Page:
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Thomas Perez is popular with labor and Hispanic groups but will face tough questions over accusations his department was rife with political infighting.
The White House formally nominated assistant US Attorney General Thomas E Perez to the position of Labor Secretary on Monday, reports NPR.
Perez, 51, a first-generation Dominican American, is the first Latino nominated to join President Obama's second term cabinet in a seat vacated by Hilda Solis, who resigned in January.
Introducing Perez in the East Room of the White House, President Obama said Perez "knows what it's like to climb the ladder of opportunity."
The former civil rights attorney is popular with labor and Hispanic groups and the White House called him a "pragmatic leader and consensus builder".
According to the National Journal, Perez worked closely with Attorney General Eric Holder on several high profile civil rights cases including a lawsuit filed against famed Arizona sheriff Joe Arpaio for what the Justice Department called racial profiling of Latinos in his border county.
Perez's department also stepped up enforcement of human trafficking laws and settled major cases on behalf of families targeted by unfair mortgage lending practices, reports Reuters.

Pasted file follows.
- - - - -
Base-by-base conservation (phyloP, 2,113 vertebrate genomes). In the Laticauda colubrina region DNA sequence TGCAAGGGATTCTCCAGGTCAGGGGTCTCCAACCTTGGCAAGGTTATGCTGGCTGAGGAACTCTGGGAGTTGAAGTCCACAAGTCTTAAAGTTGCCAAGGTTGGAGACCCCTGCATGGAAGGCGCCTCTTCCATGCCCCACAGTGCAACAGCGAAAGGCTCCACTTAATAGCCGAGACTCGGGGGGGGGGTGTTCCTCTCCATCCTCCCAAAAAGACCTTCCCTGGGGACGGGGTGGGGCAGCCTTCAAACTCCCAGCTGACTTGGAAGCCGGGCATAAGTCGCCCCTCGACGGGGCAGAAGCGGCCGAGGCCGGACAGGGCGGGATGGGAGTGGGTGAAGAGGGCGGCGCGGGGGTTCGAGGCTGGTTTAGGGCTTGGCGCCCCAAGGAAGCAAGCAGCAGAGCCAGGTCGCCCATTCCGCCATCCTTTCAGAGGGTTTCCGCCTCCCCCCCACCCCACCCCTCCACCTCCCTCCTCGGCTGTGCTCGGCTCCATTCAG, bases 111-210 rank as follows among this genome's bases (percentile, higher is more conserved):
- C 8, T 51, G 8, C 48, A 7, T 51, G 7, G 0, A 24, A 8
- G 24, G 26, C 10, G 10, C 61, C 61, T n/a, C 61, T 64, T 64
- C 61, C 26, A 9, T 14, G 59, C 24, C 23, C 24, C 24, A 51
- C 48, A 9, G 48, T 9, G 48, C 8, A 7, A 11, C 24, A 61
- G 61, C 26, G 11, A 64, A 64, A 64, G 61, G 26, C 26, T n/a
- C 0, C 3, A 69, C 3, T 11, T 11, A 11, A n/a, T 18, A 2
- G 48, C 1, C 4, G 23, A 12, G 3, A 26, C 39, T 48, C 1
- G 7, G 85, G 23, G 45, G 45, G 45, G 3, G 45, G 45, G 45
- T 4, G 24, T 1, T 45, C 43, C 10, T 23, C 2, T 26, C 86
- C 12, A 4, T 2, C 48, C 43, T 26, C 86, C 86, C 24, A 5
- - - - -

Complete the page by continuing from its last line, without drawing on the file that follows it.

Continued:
The nomination will help Obama respond to criticism of a lack of diversity in his second term cabinet. Latinos in particular are an influential voting bloc who overwhelmingly supported the President's successful 2012 election bid.
The nomination may be another tough fight for the White House after a critical Inspector General report last week found "numerous and troubling examples of harassment and marginalization of employees and managers" in Perez' voting rights department.
According to the Washington Post, the 258-page report outlined "deep ideological polarization" including "racist and other inappropriate e-mails, Internet postings, blogs, and personal attacks by voting rights lawyers and staffers."
Harvard-educated Perez served in local government in the Washington suburb of Montgomery County, Maryland and later served as labor secretary in Maryland's state government before heading to Washington.